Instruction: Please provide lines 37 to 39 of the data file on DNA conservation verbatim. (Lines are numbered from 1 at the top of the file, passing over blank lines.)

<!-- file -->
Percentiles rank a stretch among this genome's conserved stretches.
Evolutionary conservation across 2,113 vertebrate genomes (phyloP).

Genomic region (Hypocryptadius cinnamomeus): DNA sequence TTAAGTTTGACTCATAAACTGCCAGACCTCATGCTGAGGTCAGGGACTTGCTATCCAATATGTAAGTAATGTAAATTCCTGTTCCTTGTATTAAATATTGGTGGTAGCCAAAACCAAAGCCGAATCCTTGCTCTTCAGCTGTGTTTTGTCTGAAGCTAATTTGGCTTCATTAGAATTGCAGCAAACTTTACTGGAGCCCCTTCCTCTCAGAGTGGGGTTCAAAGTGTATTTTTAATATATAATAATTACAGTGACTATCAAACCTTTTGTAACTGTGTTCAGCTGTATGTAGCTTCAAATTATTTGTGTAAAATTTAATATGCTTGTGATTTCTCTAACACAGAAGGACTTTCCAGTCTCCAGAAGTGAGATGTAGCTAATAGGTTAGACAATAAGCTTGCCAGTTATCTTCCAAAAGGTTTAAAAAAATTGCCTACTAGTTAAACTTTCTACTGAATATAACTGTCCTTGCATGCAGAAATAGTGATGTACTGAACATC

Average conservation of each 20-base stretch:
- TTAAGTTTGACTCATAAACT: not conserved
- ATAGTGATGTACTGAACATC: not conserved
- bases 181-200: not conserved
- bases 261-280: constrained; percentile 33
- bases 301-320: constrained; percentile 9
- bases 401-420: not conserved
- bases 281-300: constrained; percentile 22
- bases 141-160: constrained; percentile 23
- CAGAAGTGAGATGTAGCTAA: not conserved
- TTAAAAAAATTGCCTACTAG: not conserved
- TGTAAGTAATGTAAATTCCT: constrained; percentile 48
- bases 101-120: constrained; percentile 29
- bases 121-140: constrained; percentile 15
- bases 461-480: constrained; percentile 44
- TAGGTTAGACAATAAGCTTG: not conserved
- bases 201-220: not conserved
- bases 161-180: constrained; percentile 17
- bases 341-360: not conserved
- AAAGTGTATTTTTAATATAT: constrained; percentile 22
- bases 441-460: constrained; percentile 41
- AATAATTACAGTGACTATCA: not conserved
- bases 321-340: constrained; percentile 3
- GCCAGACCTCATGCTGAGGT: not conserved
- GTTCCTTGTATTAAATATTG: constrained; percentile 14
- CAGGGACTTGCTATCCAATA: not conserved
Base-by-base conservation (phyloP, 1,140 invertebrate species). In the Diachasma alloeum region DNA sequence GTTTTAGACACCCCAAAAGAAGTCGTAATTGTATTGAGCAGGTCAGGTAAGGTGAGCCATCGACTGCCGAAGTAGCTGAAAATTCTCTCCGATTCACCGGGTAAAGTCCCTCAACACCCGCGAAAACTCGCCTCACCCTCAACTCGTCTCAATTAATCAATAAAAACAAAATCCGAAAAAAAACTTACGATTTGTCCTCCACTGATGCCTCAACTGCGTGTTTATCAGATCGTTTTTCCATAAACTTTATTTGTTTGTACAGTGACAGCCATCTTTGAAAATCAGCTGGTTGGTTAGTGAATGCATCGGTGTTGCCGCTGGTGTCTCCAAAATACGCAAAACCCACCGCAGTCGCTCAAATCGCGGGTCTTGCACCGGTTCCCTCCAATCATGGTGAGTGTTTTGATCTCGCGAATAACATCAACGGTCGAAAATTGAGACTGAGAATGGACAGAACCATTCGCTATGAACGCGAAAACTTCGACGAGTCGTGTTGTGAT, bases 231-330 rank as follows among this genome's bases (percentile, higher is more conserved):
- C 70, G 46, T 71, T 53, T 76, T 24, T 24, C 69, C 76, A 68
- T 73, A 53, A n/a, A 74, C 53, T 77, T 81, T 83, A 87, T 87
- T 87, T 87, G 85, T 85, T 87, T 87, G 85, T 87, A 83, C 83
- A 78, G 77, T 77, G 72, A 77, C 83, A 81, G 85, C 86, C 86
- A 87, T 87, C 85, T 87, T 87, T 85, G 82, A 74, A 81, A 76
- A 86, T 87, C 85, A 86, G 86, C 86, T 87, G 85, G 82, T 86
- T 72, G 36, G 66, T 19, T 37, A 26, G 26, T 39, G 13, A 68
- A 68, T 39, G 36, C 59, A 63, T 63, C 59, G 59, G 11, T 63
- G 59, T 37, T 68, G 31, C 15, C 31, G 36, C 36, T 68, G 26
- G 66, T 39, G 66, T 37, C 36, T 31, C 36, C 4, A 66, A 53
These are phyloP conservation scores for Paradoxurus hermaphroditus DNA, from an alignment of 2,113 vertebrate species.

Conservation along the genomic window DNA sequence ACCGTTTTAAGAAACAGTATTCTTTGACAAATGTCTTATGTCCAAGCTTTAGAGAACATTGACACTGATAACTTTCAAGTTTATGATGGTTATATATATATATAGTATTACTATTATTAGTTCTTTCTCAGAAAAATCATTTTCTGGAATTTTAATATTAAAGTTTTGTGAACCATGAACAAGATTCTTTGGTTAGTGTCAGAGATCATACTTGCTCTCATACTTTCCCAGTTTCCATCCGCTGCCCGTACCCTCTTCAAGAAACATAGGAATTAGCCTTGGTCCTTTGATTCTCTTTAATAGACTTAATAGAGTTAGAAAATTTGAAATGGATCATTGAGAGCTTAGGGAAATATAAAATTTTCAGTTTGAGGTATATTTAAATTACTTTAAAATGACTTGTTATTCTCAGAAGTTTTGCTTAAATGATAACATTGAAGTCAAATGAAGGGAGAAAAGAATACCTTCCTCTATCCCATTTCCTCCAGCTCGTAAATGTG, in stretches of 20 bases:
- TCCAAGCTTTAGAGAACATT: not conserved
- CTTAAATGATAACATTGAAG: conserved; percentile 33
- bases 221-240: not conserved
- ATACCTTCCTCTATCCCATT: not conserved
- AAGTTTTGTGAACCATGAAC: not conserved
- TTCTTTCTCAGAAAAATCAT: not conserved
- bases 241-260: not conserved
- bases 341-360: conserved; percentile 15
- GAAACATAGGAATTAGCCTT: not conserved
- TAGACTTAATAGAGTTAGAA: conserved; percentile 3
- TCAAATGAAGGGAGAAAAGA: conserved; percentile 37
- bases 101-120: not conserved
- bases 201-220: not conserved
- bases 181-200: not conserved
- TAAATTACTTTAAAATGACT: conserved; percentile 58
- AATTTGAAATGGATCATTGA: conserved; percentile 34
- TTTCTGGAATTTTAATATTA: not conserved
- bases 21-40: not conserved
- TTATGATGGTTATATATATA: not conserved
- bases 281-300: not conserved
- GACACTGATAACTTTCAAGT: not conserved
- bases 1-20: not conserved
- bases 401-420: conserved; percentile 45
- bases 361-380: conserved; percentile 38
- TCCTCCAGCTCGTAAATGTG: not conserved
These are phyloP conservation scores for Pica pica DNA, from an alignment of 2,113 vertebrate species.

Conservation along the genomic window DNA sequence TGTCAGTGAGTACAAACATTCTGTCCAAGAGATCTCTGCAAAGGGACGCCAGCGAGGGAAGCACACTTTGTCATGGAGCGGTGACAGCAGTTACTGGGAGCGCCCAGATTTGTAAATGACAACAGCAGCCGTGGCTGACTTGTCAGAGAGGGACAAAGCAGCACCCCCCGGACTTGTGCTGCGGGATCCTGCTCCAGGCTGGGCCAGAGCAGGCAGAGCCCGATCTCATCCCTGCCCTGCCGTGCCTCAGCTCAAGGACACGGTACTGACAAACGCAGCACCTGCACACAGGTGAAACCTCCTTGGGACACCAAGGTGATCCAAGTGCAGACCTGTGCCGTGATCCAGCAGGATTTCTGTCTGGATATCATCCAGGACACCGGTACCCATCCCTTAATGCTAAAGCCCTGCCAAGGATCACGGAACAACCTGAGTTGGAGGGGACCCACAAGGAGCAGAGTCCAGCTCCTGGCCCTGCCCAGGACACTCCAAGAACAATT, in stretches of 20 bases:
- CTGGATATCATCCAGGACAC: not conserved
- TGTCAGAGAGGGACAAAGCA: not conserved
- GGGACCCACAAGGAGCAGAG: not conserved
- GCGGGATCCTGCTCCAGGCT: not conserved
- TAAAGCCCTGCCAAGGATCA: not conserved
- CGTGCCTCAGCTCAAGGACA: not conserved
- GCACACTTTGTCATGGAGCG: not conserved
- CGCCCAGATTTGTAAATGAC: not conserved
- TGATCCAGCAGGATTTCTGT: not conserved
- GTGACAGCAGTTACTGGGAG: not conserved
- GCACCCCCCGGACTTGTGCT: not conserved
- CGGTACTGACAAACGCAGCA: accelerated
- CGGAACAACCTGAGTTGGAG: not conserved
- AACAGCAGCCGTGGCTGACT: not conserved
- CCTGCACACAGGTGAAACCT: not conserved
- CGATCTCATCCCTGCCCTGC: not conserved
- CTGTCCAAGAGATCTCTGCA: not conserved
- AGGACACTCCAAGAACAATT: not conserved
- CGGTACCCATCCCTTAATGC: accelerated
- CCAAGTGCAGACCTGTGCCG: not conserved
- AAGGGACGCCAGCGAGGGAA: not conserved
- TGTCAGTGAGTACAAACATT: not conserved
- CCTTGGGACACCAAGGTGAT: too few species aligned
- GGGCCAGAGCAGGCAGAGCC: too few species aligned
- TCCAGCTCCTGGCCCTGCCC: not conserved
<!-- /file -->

- T 72, G 36, G 66, T 19, T 37, A 26, G 26, T 39, G 13, A 68
- A 68, T 39, G 36, C 59, A 63, T 63, C 59, G 59, G 11, T 63
- G 59, T 37, T 68, G 31, C 15, C 31, G 36, C 36, T 68, G 26